Q&A: Working in the White House

By Paige Parvin | Emory Magazine | Aug. 4, 2014

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President Barack Obama walks across West Executive Avenue with Monique Dorsainvil, deputy director of advance and special events for OPE/IGA. August 3, 2012.

Within months of graduating from Emory as a Mellon Mays Undergraduate Fellow with a degree in women's studies and global health—not to mention the Lucius Lamar McMullan Award, one of the university's top student honors—Monique Dorsainvil (2009, College) was working in the White House. In September 2009, she was one of seven interns selected to work with First Lady Michelle Obama. Now serving as director of planning and events for the Office of Public Engagement (OPE) and the Office of Intergovernmental Affairs (IGA), she's been learning her way around the White House ever since.

This summer, Emory Magazine caught up with Dorsainvil for a Q&A.

Tell me a little about your background and childhood. What people or experiences influenced you as a kid?

I grew up in Woodland Hills, California, 
a suburb of Los Angeles, and was raised in a single-parent household alongside my two younger brothers—one of whom currently attends Emory.

I come from a lineage of spirited women. My grandmother emigrated from Haiti to New York in the 1950s and raised five women on her own. Raised during a time where there was pressure on immigrants to assimilate, my mother and her siblings never learned French or Creole, as they were instructed to solely speak English.

When I was born, my mother decided that would change. She enrolled me in a bilingual French school when I was five years old and worked at the LycéeInternational of Los Angeles (LILA) to offset my tuition. She has worked there for more than twenty years now, teaching ESL and managing campus operations to ensure my brothers and I could benefit from a dynamic education.

When you were young, did you aspire to a career in politics or public service? What did you want to be when you grew up?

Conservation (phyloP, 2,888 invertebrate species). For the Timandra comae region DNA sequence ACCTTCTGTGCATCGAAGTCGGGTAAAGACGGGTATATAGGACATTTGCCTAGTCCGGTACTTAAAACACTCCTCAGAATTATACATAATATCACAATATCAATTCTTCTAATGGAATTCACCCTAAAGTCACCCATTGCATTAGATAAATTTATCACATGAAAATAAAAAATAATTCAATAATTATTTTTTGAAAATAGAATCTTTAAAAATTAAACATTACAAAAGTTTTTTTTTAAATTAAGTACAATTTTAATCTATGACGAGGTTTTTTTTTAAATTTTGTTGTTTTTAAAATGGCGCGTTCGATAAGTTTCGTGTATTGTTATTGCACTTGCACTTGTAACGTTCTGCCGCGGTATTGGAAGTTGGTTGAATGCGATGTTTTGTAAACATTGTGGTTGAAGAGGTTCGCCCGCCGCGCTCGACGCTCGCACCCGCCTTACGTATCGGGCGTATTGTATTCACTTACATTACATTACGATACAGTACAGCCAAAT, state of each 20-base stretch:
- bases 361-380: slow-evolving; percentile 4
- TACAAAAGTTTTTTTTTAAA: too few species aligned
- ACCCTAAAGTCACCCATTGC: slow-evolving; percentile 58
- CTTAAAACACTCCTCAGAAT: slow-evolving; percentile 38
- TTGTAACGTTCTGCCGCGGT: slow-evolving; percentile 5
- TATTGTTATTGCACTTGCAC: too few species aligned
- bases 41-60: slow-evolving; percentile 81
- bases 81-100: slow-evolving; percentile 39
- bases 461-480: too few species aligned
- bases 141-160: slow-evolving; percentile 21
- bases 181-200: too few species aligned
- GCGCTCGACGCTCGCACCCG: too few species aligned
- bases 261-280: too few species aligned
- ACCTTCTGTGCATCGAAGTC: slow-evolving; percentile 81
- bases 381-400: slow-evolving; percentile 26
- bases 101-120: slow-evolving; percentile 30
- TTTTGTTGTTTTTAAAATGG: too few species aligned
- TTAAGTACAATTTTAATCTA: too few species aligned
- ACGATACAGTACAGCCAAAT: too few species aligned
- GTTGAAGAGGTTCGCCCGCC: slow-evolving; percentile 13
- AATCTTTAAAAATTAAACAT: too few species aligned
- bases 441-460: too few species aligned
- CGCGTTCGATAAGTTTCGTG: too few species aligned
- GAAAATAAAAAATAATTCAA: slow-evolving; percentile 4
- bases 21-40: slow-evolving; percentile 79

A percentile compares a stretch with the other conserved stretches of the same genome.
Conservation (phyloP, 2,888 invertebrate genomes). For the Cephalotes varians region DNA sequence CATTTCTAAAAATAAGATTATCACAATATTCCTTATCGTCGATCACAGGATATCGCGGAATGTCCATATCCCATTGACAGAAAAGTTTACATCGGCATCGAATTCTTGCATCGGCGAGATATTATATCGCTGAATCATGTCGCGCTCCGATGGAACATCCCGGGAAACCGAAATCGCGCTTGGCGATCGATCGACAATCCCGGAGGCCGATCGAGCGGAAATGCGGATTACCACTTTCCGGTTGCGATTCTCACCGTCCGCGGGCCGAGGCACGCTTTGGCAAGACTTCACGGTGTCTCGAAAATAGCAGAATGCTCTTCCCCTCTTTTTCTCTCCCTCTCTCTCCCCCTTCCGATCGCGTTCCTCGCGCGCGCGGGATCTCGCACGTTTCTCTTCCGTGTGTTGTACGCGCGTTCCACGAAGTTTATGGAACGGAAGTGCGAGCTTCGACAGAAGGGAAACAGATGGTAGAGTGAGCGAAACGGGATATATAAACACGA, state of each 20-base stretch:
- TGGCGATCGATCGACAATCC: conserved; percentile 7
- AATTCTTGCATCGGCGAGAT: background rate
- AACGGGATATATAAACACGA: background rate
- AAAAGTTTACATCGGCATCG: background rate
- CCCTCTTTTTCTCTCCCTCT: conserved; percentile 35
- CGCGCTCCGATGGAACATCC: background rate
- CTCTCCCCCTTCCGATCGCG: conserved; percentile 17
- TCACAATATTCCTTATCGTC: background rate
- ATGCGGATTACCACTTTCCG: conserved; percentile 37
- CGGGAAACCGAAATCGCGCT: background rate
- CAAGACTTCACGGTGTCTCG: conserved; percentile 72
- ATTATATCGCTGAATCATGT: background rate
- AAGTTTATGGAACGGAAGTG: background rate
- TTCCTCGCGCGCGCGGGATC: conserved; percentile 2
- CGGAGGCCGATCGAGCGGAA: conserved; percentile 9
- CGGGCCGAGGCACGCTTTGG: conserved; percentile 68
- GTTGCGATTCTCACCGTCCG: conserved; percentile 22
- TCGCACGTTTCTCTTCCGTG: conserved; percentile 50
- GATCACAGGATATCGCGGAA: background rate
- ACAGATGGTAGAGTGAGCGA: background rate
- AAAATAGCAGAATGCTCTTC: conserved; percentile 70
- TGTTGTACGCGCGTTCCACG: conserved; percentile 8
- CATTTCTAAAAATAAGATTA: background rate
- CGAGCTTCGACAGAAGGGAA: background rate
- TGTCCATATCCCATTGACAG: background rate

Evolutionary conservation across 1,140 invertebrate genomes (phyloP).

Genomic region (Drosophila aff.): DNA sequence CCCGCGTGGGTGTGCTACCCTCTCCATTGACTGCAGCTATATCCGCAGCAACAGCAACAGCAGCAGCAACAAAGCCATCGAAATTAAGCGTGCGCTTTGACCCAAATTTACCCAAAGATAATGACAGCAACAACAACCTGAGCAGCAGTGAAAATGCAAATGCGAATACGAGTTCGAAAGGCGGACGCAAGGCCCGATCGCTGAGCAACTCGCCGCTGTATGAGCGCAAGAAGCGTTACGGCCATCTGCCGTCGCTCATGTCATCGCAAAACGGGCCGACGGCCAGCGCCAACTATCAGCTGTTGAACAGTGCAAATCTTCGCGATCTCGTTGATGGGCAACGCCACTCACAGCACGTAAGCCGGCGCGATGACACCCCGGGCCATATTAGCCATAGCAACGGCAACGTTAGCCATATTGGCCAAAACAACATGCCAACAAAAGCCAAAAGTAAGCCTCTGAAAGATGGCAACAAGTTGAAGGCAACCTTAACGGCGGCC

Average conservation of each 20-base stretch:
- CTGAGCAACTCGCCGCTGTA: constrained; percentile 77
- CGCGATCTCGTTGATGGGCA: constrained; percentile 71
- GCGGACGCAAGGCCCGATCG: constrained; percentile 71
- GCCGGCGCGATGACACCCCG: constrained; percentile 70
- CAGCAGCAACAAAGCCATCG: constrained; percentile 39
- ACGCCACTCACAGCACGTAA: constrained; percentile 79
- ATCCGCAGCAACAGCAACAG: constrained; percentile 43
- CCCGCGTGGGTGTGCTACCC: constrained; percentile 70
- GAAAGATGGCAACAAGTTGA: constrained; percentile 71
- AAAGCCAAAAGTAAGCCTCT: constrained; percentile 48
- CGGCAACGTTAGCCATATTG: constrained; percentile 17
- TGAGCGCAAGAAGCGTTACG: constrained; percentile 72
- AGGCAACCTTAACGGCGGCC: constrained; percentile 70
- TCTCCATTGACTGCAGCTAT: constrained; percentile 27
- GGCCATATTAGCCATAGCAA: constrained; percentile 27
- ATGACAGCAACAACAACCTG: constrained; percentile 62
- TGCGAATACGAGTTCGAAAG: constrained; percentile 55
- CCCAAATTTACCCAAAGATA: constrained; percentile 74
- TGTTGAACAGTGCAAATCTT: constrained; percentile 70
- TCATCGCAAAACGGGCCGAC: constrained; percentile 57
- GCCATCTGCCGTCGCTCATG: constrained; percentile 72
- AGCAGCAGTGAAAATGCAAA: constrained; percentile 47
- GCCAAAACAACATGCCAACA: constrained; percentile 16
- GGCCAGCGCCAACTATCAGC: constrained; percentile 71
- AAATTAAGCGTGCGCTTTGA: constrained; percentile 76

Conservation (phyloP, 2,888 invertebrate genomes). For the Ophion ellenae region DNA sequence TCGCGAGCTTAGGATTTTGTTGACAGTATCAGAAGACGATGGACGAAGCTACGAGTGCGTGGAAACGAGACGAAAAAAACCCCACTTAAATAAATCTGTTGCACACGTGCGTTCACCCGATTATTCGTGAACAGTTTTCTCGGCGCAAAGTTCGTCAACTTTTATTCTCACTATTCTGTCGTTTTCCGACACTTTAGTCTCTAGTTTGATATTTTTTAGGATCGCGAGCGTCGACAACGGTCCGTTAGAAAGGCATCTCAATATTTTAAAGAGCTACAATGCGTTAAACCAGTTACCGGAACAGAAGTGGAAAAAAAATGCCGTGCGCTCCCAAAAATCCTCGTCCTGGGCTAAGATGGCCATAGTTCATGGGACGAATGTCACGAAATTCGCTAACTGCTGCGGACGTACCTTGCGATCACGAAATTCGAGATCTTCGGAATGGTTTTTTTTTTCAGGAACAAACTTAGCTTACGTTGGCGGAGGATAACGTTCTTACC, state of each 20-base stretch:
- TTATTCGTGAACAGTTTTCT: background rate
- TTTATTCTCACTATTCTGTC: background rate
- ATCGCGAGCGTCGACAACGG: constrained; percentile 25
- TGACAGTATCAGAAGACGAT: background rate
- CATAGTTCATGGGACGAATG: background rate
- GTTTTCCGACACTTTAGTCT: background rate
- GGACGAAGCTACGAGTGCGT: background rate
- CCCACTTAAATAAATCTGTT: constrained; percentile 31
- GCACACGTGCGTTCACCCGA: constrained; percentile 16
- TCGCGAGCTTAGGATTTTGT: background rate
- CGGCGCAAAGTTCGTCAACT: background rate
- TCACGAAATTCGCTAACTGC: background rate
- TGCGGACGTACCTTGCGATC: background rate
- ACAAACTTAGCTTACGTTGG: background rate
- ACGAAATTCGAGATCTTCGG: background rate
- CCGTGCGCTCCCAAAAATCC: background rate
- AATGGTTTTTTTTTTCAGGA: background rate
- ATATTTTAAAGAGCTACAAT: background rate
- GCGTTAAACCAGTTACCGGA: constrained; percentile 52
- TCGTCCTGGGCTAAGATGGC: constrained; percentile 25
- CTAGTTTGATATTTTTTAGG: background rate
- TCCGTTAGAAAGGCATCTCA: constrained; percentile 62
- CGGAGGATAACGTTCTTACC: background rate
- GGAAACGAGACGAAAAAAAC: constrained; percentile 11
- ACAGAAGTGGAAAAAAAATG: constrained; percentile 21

I knew from a young age that education was important to me and that whatever I did I wanted to do it well. Throughout my childhood, my mother placed a strong emphasis on hard work and education. As a first-generation Haitian American woman raising a daughter 
in a single-parent home, my mother taught 
me a thing or two about tenacity and drive. Growing up in a low-income home, she focused less on what we didn't have and more on how my siblings and I could obtain the skills that would be necessary to realize our dreams. My mother pushed us to work hard and equipped us with the tools and the mentors that helped transform our hard work into concrete opportunities. With no family background in government or politics, working in D.C. was not something that had previously 

entered my childhood imagination. In addition to working at LILA, my mother worked odd jobs and around the clock to put food on the table, pay the bills, and ensure that my two brothers and I received a strong education. Despite these constraints, my mother made sure that the four of us got up each Thanksgiving to volunteer at our local homeless shelter. Similarly, when I came home from school one day asking to go on the expensive annual ski trip with my class, my mother taught me what it was to launch a fund-raising campaign. It was because of her that I began to understand the power of organizing and to view myself as an individual in a collective community with the agency to change the circumstances that 
I lived in.

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